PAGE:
Top 10% comparisons raise more questions
WORKING out production costs in p/litre will allow performance to be compared with the top 10% of producers, but may raise more questions than it answers.
Martin Coward of Midland Bank said Axient figures commissioned by the bank found the top 10% of producers achieved a profit of 5.4p/litre compared with an average profit of 2.4p/litre.
"The difference in overhead costs was far greater than we expected. So, how come we spend so long looking at variable costs and less on overheads?" he asked. The top 10% spent 0.8p/litre less on labour, 1p less on power, machinery and its depreciation, 0.7p less on interest, 0.5p less on property charges and 0.4p less on sundry overheads.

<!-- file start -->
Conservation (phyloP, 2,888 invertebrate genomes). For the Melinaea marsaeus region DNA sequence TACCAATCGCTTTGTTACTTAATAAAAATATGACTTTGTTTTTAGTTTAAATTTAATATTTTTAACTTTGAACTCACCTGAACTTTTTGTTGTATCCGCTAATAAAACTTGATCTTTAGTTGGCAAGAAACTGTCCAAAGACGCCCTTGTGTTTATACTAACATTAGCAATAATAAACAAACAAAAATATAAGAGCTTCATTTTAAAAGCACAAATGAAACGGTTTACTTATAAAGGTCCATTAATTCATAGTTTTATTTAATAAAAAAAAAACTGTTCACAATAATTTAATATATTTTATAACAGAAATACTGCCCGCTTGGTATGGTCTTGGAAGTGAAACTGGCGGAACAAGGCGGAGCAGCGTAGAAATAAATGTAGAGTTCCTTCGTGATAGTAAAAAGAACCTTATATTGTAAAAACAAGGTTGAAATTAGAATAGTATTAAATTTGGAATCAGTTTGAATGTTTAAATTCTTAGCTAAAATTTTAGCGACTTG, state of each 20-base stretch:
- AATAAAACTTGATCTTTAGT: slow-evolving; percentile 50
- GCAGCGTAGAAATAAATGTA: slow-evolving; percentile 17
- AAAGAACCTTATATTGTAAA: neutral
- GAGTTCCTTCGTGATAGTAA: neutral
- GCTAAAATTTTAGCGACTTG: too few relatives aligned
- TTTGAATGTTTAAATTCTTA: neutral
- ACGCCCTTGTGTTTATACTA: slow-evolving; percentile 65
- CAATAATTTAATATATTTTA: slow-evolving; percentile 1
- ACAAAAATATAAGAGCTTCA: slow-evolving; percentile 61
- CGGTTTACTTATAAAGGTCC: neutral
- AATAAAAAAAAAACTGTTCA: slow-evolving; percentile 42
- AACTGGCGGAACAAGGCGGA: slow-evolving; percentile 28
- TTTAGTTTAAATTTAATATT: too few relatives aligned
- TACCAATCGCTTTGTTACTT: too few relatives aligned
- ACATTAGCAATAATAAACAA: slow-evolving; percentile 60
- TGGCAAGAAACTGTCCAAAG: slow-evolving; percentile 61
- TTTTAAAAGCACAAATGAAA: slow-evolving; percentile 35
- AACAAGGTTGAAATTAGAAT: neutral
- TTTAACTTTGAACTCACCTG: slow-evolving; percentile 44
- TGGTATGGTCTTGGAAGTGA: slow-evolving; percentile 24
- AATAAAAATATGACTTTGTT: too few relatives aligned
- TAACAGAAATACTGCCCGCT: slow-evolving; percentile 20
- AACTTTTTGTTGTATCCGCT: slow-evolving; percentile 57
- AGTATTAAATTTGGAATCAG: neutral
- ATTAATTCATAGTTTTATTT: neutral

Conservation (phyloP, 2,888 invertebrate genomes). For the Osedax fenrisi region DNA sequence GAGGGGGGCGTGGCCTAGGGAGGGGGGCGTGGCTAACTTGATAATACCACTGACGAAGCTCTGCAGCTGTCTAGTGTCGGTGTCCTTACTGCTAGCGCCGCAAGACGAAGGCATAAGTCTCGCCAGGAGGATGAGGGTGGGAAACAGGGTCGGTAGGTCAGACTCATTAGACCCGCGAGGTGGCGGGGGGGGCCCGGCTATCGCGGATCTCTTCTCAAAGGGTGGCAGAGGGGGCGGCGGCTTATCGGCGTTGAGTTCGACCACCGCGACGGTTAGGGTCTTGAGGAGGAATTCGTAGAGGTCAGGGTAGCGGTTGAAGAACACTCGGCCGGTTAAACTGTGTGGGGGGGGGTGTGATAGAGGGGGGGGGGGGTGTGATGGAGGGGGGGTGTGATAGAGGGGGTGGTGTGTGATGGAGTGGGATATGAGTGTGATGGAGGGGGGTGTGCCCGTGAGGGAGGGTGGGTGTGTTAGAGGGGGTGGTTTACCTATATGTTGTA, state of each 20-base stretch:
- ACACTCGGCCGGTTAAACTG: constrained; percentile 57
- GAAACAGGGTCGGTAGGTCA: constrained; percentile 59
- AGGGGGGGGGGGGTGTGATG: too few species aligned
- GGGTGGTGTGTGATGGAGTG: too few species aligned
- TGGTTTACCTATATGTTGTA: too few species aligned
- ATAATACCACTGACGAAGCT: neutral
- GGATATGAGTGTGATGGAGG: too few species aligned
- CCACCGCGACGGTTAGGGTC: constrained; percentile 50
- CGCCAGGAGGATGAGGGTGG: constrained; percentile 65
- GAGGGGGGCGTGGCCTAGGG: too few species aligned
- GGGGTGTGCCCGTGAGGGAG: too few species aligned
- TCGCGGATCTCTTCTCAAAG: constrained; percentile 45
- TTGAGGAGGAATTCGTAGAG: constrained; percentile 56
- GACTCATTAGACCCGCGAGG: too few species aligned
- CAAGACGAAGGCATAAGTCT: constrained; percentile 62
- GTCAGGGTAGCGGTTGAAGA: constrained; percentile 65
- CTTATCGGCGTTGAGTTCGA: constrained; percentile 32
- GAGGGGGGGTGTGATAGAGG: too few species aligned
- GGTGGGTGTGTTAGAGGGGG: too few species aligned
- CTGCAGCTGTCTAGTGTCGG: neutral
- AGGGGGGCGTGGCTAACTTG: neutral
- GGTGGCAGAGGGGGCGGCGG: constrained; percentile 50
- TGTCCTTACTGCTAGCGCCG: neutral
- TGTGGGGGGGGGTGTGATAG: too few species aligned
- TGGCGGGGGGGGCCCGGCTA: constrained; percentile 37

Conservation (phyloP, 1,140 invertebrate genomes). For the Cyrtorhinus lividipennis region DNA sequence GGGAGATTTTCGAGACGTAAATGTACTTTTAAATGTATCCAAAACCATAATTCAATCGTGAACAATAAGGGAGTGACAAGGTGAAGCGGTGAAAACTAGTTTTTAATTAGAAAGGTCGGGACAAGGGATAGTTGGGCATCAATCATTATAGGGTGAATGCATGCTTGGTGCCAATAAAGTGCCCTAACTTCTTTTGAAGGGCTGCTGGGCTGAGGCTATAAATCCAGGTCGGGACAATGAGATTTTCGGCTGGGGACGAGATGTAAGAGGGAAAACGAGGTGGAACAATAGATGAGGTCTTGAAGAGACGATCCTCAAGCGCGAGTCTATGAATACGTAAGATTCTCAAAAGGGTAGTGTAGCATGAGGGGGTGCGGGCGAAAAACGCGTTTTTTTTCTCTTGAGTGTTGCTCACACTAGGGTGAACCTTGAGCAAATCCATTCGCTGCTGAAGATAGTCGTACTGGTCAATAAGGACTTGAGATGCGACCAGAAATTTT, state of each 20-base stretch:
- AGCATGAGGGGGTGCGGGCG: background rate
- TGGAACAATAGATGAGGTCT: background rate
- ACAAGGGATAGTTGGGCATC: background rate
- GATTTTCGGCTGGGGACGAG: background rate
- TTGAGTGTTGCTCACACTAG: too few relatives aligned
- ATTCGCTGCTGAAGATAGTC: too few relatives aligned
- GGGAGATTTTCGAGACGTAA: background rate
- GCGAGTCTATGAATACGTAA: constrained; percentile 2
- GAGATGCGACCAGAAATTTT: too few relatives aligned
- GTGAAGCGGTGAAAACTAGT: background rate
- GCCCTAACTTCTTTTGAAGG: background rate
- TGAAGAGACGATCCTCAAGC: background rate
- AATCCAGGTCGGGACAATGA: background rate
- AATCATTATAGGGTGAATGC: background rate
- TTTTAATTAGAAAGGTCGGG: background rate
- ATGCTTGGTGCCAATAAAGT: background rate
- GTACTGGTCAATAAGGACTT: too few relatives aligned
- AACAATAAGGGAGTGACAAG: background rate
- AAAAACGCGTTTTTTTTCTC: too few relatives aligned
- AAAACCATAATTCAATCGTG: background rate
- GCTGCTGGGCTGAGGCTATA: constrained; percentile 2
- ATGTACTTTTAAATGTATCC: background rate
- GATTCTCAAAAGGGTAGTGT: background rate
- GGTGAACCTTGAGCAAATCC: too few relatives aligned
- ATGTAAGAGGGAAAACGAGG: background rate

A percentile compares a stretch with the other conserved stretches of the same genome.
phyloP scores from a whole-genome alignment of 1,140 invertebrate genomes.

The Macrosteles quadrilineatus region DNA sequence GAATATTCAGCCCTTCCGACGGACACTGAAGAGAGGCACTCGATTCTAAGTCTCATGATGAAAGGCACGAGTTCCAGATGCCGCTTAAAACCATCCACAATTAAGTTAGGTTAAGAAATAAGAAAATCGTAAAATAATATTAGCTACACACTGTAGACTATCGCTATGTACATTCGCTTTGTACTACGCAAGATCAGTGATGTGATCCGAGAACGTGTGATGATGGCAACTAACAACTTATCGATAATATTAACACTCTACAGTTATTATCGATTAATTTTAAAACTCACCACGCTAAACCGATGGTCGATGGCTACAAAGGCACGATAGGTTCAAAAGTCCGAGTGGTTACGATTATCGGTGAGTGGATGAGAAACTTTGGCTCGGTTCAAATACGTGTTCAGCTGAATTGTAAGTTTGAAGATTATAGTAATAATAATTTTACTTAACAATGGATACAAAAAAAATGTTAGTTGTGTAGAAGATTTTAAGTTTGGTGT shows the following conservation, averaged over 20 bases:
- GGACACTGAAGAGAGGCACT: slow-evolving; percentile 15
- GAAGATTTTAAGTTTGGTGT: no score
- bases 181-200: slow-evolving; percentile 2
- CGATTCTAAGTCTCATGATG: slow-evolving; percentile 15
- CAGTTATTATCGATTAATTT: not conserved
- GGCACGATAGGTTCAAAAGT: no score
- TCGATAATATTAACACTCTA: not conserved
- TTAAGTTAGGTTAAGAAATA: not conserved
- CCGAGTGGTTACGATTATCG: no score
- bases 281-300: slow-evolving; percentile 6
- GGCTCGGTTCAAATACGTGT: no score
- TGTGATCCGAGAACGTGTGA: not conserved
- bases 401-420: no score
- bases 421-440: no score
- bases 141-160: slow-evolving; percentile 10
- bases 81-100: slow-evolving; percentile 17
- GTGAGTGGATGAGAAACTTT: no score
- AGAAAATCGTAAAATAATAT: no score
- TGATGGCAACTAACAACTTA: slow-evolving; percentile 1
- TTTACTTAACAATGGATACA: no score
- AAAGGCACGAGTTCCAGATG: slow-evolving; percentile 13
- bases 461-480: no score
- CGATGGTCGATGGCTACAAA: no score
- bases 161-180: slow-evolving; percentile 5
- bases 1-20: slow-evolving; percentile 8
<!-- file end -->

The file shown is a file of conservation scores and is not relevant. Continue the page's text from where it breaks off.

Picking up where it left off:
Despite this they had only nine more cows and produced only 500 litres extra a cow compared with average farms. Top producers also had fewer enterprises, suggesting they were more focused on dairying, he added.
But the exercise has generated more questions about how these top farms achieve higher profits.
One query the bank has solved is that of lower interest charges on the top 10% farms. These result from lower borrowing. But these farms balance sheets show that, a few years ago, borrowings were as high as other farms, but they have used extra profits to cut borrowings during that time.